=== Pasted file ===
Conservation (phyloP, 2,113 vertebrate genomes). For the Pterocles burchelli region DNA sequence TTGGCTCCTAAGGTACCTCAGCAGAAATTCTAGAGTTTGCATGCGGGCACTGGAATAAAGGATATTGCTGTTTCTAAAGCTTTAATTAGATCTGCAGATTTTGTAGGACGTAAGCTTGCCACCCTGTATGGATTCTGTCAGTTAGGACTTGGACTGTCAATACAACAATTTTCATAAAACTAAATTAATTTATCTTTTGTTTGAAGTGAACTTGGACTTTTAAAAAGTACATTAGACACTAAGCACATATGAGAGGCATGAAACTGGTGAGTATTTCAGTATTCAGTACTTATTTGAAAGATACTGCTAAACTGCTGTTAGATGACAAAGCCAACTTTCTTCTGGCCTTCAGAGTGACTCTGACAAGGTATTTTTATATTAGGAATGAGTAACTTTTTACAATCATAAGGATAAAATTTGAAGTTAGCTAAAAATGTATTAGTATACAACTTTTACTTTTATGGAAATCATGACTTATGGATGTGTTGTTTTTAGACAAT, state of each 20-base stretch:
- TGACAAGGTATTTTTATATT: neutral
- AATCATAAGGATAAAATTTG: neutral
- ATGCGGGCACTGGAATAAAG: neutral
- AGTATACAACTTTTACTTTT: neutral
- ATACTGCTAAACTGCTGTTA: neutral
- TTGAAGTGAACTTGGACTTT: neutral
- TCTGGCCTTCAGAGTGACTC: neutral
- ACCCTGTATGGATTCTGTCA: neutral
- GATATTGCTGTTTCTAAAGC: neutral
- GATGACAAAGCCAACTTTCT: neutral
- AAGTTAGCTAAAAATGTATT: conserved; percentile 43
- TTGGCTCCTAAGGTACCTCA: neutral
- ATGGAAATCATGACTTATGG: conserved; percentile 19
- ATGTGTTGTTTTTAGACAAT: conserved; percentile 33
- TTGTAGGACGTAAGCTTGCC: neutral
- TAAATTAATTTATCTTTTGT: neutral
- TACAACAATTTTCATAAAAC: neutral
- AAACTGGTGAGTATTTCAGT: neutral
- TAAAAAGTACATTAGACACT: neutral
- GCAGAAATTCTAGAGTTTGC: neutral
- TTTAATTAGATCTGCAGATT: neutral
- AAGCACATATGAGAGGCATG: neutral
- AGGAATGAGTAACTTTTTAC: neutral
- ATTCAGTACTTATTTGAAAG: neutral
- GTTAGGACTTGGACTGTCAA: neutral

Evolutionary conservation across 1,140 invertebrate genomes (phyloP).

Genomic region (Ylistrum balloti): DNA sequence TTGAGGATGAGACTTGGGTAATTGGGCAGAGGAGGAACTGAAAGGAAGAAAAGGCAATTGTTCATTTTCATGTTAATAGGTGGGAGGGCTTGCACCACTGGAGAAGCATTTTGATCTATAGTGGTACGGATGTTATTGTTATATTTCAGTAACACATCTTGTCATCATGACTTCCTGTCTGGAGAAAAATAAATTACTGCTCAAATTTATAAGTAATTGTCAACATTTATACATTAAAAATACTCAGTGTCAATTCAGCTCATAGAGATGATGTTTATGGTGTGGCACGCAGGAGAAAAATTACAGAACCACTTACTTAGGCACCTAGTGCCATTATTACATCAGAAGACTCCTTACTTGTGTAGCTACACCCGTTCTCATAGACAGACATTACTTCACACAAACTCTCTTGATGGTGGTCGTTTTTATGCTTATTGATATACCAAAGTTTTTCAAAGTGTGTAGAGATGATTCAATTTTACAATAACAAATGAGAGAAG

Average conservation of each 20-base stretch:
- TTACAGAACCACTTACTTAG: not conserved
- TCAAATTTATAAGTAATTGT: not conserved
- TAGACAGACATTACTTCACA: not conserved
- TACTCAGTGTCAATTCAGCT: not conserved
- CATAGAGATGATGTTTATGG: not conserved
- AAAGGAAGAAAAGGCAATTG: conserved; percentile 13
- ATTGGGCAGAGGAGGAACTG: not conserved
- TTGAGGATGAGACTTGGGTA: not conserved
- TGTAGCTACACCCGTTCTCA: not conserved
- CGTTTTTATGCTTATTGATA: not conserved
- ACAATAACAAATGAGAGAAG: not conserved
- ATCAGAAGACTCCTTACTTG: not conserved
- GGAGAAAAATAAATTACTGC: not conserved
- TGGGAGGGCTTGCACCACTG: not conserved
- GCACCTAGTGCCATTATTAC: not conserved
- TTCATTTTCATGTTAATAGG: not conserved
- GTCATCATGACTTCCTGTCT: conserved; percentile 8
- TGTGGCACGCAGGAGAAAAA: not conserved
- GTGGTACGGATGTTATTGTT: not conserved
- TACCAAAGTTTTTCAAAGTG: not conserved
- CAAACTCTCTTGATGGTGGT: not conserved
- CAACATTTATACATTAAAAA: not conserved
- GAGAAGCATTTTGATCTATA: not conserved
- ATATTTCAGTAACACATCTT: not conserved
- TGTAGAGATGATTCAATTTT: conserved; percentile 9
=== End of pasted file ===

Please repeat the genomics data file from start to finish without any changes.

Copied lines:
Conservation (phyloP, 2,113 vertebrate genomes). For the Pterocles burchelli region DNA sequence TTGGCTCCTAAGGTACCTCAGCAGAAATTCTAGAGTTTGCATGCGGGCACTGGAATAAAGGATATTGCTGTTTCTAAAGCTTTAATTAGATCTGCAGATTTTGTAGGACGTAAGCTTGCCACCCTGTATGGATTCTGTCAGTTAGGACTTGGACTGTCAATACAACAATTTTCATAAAACTAAATTAATTTATCTTTTGTTTGAAGTGAACTTGGACTTTTAAAAAGTACATTAGACACTAAGCACATATGAGAGGCATGAAACTGGTGAGTATTTCAGTATTCAGTACTTATTTGAAAGATACTGCTAAACTGCTGTTAGATGACAAAGCCAACTTTCTTCTGGCCTTCAGAGTGACTCTGACAAGGTATTTTTATATTAGGAATGAGTAACTTTTTACAATCATAAGGATAAAATTTGAAGTTAGCTAAAAATGTATTAGTATACAACTTTTACTTTTATGGAAATCATGACTTATGGATGTGTTGTTTTTAGACAAT, state of each 20-base stretch:
- TGACAAGGTATTTTTATATT: neutral
- AATCATAAGGATAAAATTTG: neutral
- ATGCGGGCACTGGAATAAAG: neutral
- AGTATACAACTTTTACTTTT: neutral
- ATACTGCTAAACTGCTGTTA: neutral
- TTGAAGTGAACTTGGACTTT: neutral
- TCTGGCCTTCAGAGTGACTC: neutral
- ACCCTGTATGGATTCTGTCA: neutral
- GATATTGCTGTTTCTAAAGC: neutral
- GATGACAAAGCCAACTTTCT: neutral
- AAGTTAGCTAAAAATGTATT: conserved; percentile 43
- TTGGCTCCTAAGGTACCTCA: neutral
- ATGGAAATCATGACTTATGG: conserved; percentile 19
- ATGTGTTGTTTTTAGACAAT: conserved; percentile 33
- TTGTAGGACGTAAGCTTGCC: neutral
- TAAATTAATTTATCTTTTGT: neutral
- TACAACAATTTTCATAAAAC: neutral
- AAACTGGTGAGTATTTCAGT: neutral
- TAAAAAGTACATTAGACACT: neutral
- GCAGAAATTCTAGAGTTTGC: neutral
- TTTAATTAGATCTGCAGATT: neutral
- AAGCACATATGAGAGGCATG: neutral
- AGGAATGAGTAACTTTTTAC: neutral
- ATTCAGTACTTATTTGAAAG: neutral
- GTTAGGACTTGGACTGTCAA: neutral

Evolutionary conservation across 1,140 invertebrate genomes (phyloP).

Genomic region (Ylistrum balloti): DNA sequence TTGAGGATGAGACTTGGGTAATTGGGCAGAGGAGGAACTGAAAGGAAGAAAAGGCAATTGTTCATTTTCATGTTAATAGGTGGGAGGGCTTGCACCACTGGAGAAGCATTTTGATCTATAGTGGTACGGATGTTATTGTTATATTTCAGTAACACATCTTGTCATCATGACTTCCTGTCTGGAGAAAAATAAATTACTGCTCAAATTTATAAGTAATTGTCAACATTTATACATTAAAAATACTCAGTGTCAATTCAGCTCATAGAGATGATGTTTATGGTGTGGCACGCAGGAGAAAAATTACAGAACCACTTACTTAGGCACCTAGTGCCATTATTACATCAGAAGACTCCTTACTTGTGTAGCTACACCCGTTCTCATAGACAGACATTACTTCACACAAACTCTCTTGATGGTGGTCGTTTTTATGCTTATTGATATACCAAAGTTTTTCAAAGTGTGTAGAGATGATTCAATTTTACAATAACAAATGAGAGAAG

Average conservation of each 20-base stretch:
- TTACAGAACCACTTACTTAG: not conserved
- TCAAATTTATAAGTAATTGT: not conserved
- TAGACAGACATTACTTCACA: not conserved
- TACTCAGTGTCAATTCAGCT: not conserved
- CATAGAGATGATGTTTATGG: not conserved
- AAAGGAAGAAAAGGCAATTG: conserved; percentile 13
- ATTGGGCAGAGGAGGAACTG: not conserved
- TTGAGGATGAGACTTGGGTA: not conserved
- TGTAGCTACACCCGTTCTCA: not conserved
- CGTTTTTATGCTTATTGATA: not conserved
- ACAATAACAAATGAGAGAAG: not conserved
- ATCAGAAGACTCCTTACTTG: not conserved
- GGAGAAAAATAAATTACTGC: not conserved
- TGGGAGGGCTTGCACCACTG: not conserved
- GCACCTAGTGCCATTATTAC: not conserved
- TTCATTTTCATGTTAATAGG: not conserved
- GTCATCATGACTTCCTGTCT: conserved; percentile 8
- TGTGGCACGCAGGAGAAAAA: not conserved
- GTGGTACGGATGTTATTGTT: not conserved
- TACCAAAGTTTTTCAAAGTG: not conserved
- CAAACTCTCTTGATGGTGGT: not conserved
- CAACATTTATACATTAAAAA: not conserved
- GAGAAGCATTTTGATCTATA: not conserved
- ATATTTCAGTAACACATCTT: not conserved
- TGTAGAGATGATTCAATTTT: conserved; percentile 9